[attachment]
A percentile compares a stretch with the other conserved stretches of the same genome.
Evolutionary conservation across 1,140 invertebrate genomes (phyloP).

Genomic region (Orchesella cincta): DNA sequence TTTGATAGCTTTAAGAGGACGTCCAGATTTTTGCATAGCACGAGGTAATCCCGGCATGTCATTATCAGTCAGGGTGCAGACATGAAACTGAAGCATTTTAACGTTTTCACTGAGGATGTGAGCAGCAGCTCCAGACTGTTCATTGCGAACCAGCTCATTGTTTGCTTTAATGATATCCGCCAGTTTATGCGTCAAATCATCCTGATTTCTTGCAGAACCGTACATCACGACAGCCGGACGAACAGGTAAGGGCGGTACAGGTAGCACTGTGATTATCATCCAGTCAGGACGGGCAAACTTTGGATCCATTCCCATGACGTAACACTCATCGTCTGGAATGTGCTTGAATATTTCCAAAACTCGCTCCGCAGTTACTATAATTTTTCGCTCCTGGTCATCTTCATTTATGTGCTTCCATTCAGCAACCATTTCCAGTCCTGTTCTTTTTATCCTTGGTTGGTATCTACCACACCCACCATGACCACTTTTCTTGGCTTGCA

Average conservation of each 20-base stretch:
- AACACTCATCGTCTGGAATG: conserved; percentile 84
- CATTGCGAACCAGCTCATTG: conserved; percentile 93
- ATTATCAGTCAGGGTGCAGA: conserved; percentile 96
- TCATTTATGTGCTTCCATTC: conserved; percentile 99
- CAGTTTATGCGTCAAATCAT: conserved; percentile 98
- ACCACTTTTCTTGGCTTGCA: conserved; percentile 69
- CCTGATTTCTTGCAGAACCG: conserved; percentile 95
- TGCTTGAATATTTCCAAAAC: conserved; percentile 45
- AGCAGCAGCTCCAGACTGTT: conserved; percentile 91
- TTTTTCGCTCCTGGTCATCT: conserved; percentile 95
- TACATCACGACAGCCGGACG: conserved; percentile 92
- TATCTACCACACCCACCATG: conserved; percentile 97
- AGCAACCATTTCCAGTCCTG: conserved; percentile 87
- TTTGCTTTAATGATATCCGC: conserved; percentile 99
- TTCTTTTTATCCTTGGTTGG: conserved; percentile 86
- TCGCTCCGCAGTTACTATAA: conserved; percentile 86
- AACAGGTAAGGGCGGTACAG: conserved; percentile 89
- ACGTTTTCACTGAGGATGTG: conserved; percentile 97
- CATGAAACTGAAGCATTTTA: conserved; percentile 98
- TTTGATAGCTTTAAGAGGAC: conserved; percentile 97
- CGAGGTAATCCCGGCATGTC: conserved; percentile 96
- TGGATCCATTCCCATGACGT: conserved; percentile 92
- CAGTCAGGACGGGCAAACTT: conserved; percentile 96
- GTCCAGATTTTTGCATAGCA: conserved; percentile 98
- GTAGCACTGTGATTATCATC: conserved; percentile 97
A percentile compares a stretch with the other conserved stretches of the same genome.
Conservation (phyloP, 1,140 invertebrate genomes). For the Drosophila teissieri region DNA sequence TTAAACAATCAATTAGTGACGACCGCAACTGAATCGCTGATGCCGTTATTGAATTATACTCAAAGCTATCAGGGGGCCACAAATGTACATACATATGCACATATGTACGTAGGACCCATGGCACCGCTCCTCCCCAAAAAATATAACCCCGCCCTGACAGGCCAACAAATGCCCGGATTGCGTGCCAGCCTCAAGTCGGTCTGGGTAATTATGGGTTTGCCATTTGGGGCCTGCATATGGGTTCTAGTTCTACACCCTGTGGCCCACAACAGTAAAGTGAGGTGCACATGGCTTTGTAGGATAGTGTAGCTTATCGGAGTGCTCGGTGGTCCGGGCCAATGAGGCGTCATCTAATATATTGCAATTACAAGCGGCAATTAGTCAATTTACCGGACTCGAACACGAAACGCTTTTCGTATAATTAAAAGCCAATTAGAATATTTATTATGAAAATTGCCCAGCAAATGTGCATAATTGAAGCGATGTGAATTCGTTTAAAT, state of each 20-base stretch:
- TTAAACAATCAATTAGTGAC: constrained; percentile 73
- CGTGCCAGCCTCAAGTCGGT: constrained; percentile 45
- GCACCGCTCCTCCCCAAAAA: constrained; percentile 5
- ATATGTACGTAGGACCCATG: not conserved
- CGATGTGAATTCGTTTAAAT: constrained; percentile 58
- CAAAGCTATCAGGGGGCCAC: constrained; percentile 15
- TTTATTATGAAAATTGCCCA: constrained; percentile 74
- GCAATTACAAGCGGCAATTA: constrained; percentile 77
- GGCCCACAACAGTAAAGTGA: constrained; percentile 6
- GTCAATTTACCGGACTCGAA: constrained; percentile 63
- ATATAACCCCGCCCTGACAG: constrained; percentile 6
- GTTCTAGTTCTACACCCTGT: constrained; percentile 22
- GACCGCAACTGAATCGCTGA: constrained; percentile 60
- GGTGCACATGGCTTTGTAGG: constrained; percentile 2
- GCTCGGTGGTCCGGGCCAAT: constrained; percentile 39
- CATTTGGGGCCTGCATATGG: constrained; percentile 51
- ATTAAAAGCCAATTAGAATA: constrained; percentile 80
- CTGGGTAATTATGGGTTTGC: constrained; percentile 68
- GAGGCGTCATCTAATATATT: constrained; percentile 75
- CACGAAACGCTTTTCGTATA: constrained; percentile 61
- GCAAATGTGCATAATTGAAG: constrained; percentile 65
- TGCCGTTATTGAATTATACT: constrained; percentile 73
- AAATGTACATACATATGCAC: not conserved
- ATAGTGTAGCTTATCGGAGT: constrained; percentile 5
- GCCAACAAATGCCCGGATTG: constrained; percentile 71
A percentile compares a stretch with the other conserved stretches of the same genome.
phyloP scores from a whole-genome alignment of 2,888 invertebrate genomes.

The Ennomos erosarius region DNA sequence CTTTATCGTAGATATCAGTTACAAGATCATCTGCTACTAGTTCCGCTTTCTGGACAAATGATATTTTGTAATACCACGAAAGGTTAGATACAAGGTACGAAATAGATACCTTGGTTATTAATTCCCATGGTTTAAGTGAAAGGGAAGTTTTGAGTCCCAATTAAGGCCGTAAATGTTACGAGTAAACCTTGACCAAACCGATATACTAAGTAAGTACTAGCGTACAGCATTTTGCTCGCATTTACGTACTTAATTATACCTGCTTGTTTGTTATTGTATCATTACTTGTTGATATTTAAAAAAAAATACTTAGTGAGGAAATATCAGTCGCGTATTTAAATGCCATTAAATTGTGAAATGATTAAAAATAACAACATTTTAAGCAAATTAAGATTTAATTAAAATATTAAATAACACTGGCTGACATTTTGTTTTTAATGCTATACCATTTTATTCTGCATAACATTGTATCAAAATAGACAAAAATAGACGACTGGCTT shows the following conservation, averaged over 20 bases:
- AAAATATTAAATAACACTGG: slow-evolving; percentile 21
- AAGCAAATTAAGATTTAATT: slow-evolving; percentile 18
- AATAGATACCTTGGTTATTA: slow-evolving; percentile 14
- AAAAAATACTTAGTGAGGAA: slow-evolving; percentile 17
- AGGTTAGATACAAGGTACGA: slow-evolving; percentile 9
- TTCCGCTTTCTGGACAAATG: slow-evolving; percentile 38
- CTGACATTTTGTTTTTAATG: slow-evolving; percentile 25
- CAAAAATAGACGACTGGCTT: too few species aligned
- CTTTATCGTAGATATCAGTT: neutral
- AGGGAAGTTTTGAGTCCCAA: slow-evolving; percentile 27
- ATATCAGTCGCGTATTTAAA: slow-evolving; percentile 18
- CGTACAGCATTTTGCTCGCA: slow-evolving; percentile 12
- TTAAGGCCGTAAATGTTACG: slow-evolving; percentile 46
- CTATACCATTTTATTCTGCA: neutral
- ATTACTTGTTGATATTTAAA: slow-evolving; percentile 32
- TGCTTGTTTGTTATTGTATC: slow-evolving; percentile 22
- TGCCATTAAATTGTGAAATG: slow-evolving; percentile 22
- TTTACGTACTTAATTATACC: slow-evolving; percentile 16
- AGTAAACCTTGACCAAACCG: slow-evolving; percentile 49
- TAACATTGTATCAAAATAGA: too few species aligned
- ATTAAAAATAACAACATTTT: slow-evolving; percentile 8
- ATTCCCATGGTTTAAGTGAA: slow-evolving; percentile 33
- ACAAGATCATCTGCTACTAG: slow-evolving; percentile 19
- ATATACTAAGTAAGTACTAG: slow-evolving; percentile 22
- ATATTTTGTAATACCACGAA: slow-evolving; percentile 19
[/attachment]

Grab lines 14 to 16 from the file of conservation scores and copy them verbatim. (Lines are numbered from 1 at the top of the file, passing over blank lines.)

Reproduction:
- TTTTTCGCTCCTGGTCATCT: conserved; percentile 95
- TACATCACGACAGCCGGACG: conserved; percentile 92
- TATCTACCACACCCACCATG: conserved; percentile 97